[SciPy-User] Fisher exact test, anyone?
Wed Nov 17 07:24:24 CST 2010
On Wed, Nov 17, 2010 at 8:38 AM, <email@example.com> wrote:
> On Tue, Nov 16, 2010 at 7:10 PM, Ralf Gommers
> <firstname.lastname@example.org> wrote:
> > On Tue, Nov 16, 2010 at 11:45 PM, Bruce Southey <email@example.com>
> >> On 11/16/2010 07:04 AM, Ralf Gommers wrote:
> >> On Mon, Nov 15, 2010 at 12:40 AM, Bruce Southey <firstname.lastname@example.org>
> >> wrote:
> >>> On Sat, Nov 13, 2010 at 8:50 PM, <email@example.com> wrote:
> >>> > http://projects.scipy.org/scipy/ticket/956 and
> >>> > http://pypi.python.org/pypi/fisher/ have Fisher's exact
> >>> > testimplementations.
> >>> >
> >>> > It would be nice to get a version in for 0.9. I spent a few
> >>> > unsuccessful days on it earlier this year. But since there are two
> >>> > or corrected versions available, it looks like it just needs testing
> >>> > and a performance comparison.
> >>> >
> >>> > I won't have time for this, so if anyone volunteers for this, scipy
> >>> > 0.9 should be able to get Fisher's exact.
> >> https://github.com/rgommers/scipy/tree/fisher-exact
> >> All tests pass. There's only one usable version (see below) so I didn't
> >> performance comparison. I'll leave a note on #956 as well, saying we're
> >> discussing on-list.
> >>> I briefly looked at the code at pypi link but I do not think it is
> >>> good enough for scipy. Also, I do not like when people license code as
> >>> 'BSD' and there is a comment in cfisher.pyx '# some of this code is
> >>> originally from the internet. (thanks)'. Consequently we can not use
> >>> that code.
> >> I agree, that's not usable. The plain Python algorithm is also fast
> >> that there's no need to bother with Cython.
> >>> The code with ticket 956 still needs work especially in terms of the
> >>> input types and probably the API (like having a function that allows
> >>> the user to select either 1 or 2 tailed tests).
> >> Can you explain what you mean by work on input types? I used np.asarray
> >> and forced dtype to be int64. For the 1-tailed test, is it necessary? I
> >> that pearsonr and spearmanr also only do 2-tailed.
> >> Cheers,
> >> Ralf
> >> I have no problem including this if we can agree on the API because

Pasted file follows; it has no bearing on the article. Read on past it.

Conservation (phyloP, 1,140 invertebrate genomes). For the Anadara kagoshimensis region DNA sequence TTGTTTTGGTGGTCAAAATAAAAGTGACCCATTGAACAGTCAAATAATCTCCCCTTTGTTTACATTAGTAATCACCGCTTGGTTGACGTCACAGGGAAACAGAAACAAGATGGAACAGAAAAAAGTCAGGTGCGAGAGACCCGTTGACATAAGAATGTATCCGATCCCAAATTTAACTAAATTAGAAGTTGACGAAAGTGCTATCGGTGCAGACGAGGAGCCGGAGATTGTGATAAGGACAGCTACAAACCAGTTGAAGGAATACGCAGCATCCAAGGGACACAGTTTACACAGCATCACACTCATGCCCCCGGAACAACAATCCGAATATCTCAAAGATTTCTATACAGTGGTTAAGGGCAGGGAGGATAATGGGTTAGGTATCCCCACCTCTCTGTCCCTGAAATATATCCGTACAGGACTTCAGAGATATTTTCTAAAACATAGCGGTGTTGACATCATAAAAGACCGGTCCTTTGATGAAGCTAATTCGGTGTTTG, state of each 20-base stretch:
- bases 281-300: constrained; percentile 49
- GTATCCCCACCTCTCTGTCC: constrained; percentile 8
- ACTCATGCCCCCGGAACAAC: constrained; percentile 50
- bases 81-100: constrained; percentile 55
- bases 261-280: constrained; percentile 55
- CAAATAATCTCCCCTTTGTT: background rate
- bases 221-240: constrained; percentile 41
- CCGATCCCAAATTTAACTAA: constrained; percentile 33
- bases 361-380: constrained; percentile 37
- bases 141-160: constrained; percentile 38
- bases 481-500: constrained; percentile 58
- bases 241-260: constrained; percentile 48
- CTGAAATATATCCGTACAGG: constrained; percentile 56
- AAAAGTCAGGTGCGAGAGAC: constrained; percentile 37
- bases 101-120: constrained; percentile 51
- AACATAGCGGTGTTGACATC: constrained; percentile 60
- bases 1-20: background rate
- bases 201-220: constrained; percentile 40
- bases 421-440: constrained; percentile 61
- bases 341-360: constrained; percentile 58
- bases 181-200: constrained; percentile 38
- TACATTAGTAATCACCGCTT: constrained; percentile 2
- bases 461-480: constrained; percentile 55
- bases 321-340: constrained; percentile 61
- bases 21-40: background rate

> >> everything else is internal that can be fixed by release date. So I
> >> accept a place holder API that enable a user in the future to select
> >> tail(s) is performed.
> > It is always possible to add a keyword "tail" later that defaults to
> > 2-tailed. As long as the behavior doesn't change this is perfectly fine,
> > better than having a placeholder.
> >> 1) It just can not use np.asarray() without checking the input first.
> >> is particularly bad for masked arrays.
> > Don't understand this. The input array is not returned, only used
> > internally. And I can't think of doing anything reasonable with a 2x2
> > with masked values. If that's possible at all, it should probably just go
> > into mstats.
> >> 2) There are no dimension checking because, as I understand it, this can
> >> only handle a '2 by 2' table. I do not know enough for general 'r by c'
> >> tables or the 1-d case either.
> > Don't know how easy it would be to add larger tables. I can add dimension
> > checking with an informative error message.
> There is some discussion in the ticket about more than 2by2,
> additions would be nice (and there are some examples on the matlab
> fileexchange), but 2by2 is the most common case and has an unambiguous
> >> 3) The odds-ratio should be removed because it is not part of the test.
> >> is actually more general than this test.
> > Don't feel strongly about this either way. It comes almost for free, and
> > seems to do the same.
> same here, it's kind of traditional to return two things, but in this
> case the odds ratio is not the test statistic, but I don't see that it
> hurts either
> >> 4) Variable names such as min and max should not shadow Python
> > Yes, Josef noted this already, will change.
> >> 5) Is there a reference to the algorithm implemented? For example, SPSS
> >> provides a simple 2 by 2 algorithm:
> > Not supplied, will ask on the ticket and include it.
> I thought, I saw it somewhere, but don't find the reference anymore,
> some kind of bisection algorithm, but having a reference would be
> Whatever the algorithm is, it's fast, even for larger values.
> >> 6) Why exactly does the dtype need to int64? That is, is there something
> >> wrong with hypergeom function? I just want to understand why the
> >> change is required because the input should enter with sufficient
> > This test:
> > fisher_exact(np.array([[18000, 80000], [20000, 90000]]))
> > becomes much slower and gives an overflow warning with int32. int32 is
> > not enough. This is just an implementation detail and does not in any way
> > limit the accepted inputs, so I don't see a problem here.
> for large numbers like this the chisquare test should give almost the
> same results, it looks pretty "asymptotic" to me. (the usual
> recommendation for the chisquare is more than 5 expected observations
> in each cell)
> I think the precision is required for some edge cases when
> probabilities get very small. The main failing case, I was fighting
> with for several days last winter, and didn't manage to fix had a zero
> at the first position. I didn't think about increasing the precision.
> > Don't know what the behavior should be if a user passes in floats though?
> > Just convert to int like now, or raise a warning?
> I wouldn't do any type checking, and checking that floats are almost
> integers doesn't sound really necessary either, unless or until users
> complain. The standard usage should be pretty clear for contingency
> tables with count data.
Thanks for checking.
https://github.com/rgommers/scipy/commit/b968ba17should fix remaining
things. Will wait for a few days to see if we get a
reference to the algorithm. Then will commit.
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